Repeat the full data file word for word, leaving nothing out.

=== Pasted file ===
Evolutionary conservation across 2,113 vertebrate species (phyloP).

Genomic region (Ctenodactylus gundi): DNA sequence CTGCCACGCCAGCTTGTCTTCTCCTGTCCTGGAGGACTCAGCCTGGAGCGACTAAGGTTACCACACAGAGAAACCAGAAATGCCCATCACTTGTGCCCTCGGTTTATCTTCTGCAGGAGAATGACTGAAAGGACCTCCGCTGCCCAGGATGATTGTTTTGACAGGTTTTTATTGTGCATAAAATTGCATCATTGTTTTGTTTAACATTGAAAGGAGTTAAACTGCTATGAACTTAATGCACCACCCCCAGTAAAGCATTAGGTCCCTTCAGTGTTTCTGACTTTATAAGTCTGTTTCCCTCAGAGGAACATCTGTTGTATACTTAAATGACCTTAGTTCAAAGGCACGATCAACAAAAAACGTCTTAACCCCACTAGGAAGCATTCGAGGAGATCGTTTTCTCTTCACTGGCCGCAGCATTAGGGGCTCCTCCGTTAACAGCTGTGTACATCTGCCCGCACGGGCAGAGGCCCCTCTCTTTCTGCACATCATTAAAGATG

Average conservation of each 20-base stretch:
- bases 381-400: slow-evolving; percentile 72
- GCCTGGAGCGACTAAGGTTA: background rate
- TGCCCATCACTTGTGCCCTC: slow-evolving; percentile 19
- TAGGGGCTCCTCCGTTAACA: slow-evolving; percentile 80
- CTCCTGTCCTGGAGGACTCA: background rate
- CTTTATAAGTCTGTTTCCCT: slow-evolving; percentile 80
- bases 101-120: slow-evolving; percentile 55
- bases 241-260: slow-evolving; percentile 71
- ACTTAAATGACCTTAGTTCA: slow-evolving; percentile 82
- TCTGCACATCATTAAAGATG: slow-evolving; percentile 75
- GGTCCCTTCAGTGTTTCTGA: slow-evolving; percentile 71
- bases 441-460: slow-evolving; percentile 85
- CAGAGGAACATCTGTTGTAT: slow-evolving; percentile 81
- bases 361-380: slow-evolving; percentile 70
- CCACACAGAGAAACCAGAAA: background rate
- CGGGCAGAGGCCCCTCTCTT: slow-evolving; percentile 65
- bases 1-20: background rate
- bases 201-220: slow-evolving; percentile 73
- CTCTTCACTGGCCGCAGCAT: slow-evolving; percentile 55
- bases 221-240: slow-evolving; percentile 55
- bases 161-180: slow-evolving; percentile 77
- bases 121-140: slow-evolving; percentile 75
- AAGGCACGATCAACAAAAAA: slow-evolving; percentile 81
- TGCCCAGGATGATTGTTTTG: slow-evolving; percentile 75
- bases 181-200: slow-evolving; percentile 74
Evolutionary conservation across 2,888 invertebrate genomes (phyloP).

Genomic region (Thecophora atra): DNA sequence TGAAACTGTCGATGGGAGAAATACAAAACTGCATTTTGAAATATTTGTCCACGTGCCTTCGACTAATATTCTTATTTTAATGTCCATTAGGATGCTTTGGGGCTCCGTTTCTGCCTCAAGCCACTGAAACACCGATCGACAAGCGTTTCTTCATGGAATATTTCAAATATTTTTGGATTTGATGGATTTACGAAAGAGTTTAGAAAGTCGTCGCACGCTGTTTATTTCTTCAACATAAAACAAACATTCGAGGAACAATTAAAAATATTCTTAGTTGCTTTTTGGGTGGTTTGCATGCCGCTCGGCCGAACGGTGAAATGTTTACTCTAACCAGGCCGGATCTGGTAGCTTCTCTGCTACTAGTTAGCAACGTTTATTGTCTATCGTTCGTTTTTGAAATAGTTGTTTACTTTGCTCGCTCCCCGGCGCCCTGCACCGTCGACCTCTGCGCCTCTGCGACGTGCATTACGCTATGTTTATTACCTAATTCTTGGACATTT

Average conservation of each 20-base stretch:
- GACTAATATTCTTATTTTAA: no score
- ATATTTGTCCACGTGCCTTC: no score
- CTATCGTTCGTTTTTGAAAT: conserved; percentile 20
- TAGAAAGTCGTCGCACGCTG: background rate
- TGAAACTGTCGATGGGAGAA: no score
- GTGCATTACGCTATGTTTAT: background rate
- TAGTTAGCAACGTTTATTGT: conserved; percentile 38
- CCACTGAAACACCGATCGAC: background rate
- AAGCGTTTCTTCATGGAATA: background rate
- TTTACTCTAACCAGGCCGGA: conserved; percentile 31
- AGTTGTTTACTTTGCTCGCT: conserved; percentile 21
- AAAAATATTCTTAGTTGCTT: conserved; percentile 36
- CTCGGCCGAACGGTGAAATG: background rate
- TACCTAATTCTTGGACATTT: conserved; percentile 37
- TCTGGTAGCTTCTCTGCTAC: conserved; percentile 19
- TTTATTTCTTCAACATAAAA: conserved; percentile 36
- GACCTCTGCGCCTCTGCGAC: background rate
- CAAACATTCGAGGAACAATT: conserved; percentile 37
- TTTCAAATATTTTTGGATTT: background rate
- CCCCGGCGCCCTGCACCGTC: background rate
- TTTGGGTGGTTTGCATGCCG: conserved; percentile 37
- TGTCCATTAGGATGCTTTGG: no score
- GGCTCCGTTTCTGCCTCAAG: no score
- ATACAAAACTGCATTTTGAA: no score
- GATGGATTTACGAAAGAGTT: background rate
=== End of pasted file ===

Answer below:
Evolutionary conservation across 2,113 vertebrate species (phyloP).

Genomic region (Ctenodactylus gundi): DNA sequence CTGCCACGCCAGCTTGTCTTCTCCTGTCCTGGAGGACTCAGCCTGGAGCGACTAAGGTTACCACACAGAGAAACCAGAAATGCCCATCACTTGTGCCCTCGGTTTATCTTCTGCAGGAGAATGACTGAAAGGACCTCCGCTGCCCAGGATGATTGTTTTGACAGGTTTTTATTGTGCATAAAATTGCATCATTGTTTTGTTTAACATTGAAAGGAGTTAAACTGCTATGAACTTAATGCACCACCCCCAGTAAAGCATTAGGTCCCTTCAGTGTTTCTGACTTTATAAGTCTGTTTCCCTCAGAGGAACATCTGTTGTATACTTAAATGACCTTAGTTCAAAGGCACGATCAACAAAAAACGTCTTAACCCCACTAGGAAGCATTCGAGGAGATCGTTTTCTCTTCACTGGCCGCAGCATTAGGGGCTCCTCCGTTAACAGCTGTGTACATCTGCCCGCACGGGCAGAGGCCCCTCTCTTTCTGCACATCATTAAAGATG

Average conservation of each 20-base stretch:
- bases 381-400: slow-evolving; percentile 72
- GCCTGGAGCGACTAAGGTTA: background rate
- TGCCCATCACTTGTGCCCTC: slow-evolving; percentile 19
- TAGGGGCTCCTCCGTTAACA: slow-evolving; percentile 80
- CTCCTGTCCTGGAGGACTCA: background rate
- CTTTATAAGTCTGTTTCCCT: slow-evolving; percentile 80
- bases 101-120: slow-evolving; percentile 55
- bases 241-260: slow-evolving; percentile 71
- ACTTAAATGACCTTAGTTCA: slow-evolving; percentile 82
- TCTGCACATCATTAAAGATG: slow-evolving; percentile 75
- GGTCCCTTCAGTGTTTCTGA: slow-evolving; percentile 71
- bases 441-460: slow-evolving; percentile 85
- CAGAGGAACATCTGTTGTAT: slow-evolving; percentile 81
- bases 361-380: slow-evolving; percentile 70
- CCACACAGAGAAACCAGAAA: background rate
- CGGGCAGAGGCCCCTCTCTT: slow-evolving; percentile 65
- bases 1-20: background rate
- bases 201-220: slow-evolving; percentile 73
- CTCTTCACTGGCCGCAGCAT: slow-evolving; percentile 55
- bases 221-240: slow-evolving; percentile 55
- bases 161-180: slow-evolving; percentile 77
- bases 121-140: slow-evolving; percentile 75
- AAGGCACGATCAACAAAAAA: slow-evolving; percentile 81
- TGCCCAGGATGATTGTTTTG: slow-evolving; percentile 75
- bases 181-200: slow-evolving; percentile 74
Evolutionary conservation across 2,888 invertebrate genomes (phyloP).

Genomic region (Thecophora atra): DNA sequence TGAAACTGTCGATGGGAGAAATACAAAACTGCATTTTGAAATATTTGTCCACGTGCCTTCGACTAATATTCTTATTTTAATGTCCATTAGGATGCTTTGGGGCTCCGTTTCTGCCTCAAGCCACTGAAACACCGATCGACAAGCGTTTCTTCATGGAATATTTCAAATATTTTTGGATTTGATGGATTTACGAAAGAGTTTAGAAAGTCGTCGCACGCTGTTTATTTCTTCAACATAAAACAAACATTCGAGGAACAATTAAAAATATTCTTAGTTGCTTTTTGGGTGGTTTGCATGCCGCTCGGCCGAACGGTGAAATGTTTACTCTAACCAGGCCGGATCTGGTAGCTTCTCTGCTACTAGTTAGCAACGTTTATTGTCTATCGTTCGTTTTTGAAATAGTTGTTTACTTTGCTCGCTCCCCGGCGCCCTGCACCGTCGACCTCTGCGCCTCTGCGACGTGCATTACGCTATGTTTATTACCTAATTCTTGGACATTT

Average conservation of each 20-base stretch:
- GACTAATATTCTTATTTTAA: no score
- ATATTTGTCCACGTGCCTTC: no score
- CTATCGTTCGTTTTTGAAAT: conserved; percentile 20
- TAGAAAGTCGTCGCACGCTG: background rate
- TGAAACTGTCGATGGGAGAA: no score
- GTGCATTACGCTATGTTTAT: background rate
- TAGTTAGCAACGTTTATTGT: conserved; percentile 38
- CCACTGAAACACCGATCGAC: background rate
- AAGCGTTTCTTCATGGAATA: background rate
- TTTACTCTAACCAGGCCGGA: conserved; percentile 31
- AGTTGTTTACTTTGCTCGCT: conserved; percentile 21
- AAAAATATTCTTAGTTGCTT: conserved; percentile 36
- CTCGGCCGAACGGTGAAATG: background rate
- TACCTAATTCTTGGACATTT: conserved; percentile 37
- TCTGGTAGCTTCTCTGCTAC: conserved; percentile 19
- TTTATTTCTTCAACATAAAA: conserved; percentile 36
- GACCTCTGCGCCTCTGCGAC: background rate
- CAAACATTCGAGGAACAATT: conserved; percentile 37
- TTTCAAATATTTTTGGATTT: background rate
- CCCCGGCGCCCTGCACCGTC: background rate
- TTTGGGTGGTTTGCATGCCG: conserved; percentile 37
- TGTCCATTAGGATGCTTTGG: no score
- GGCTCCGTTTCTGCCTCAAG: no score
- ATACAAAACTGCATTTTGAA: no score
- GATGGATTTACGAAAGAGTT: background rate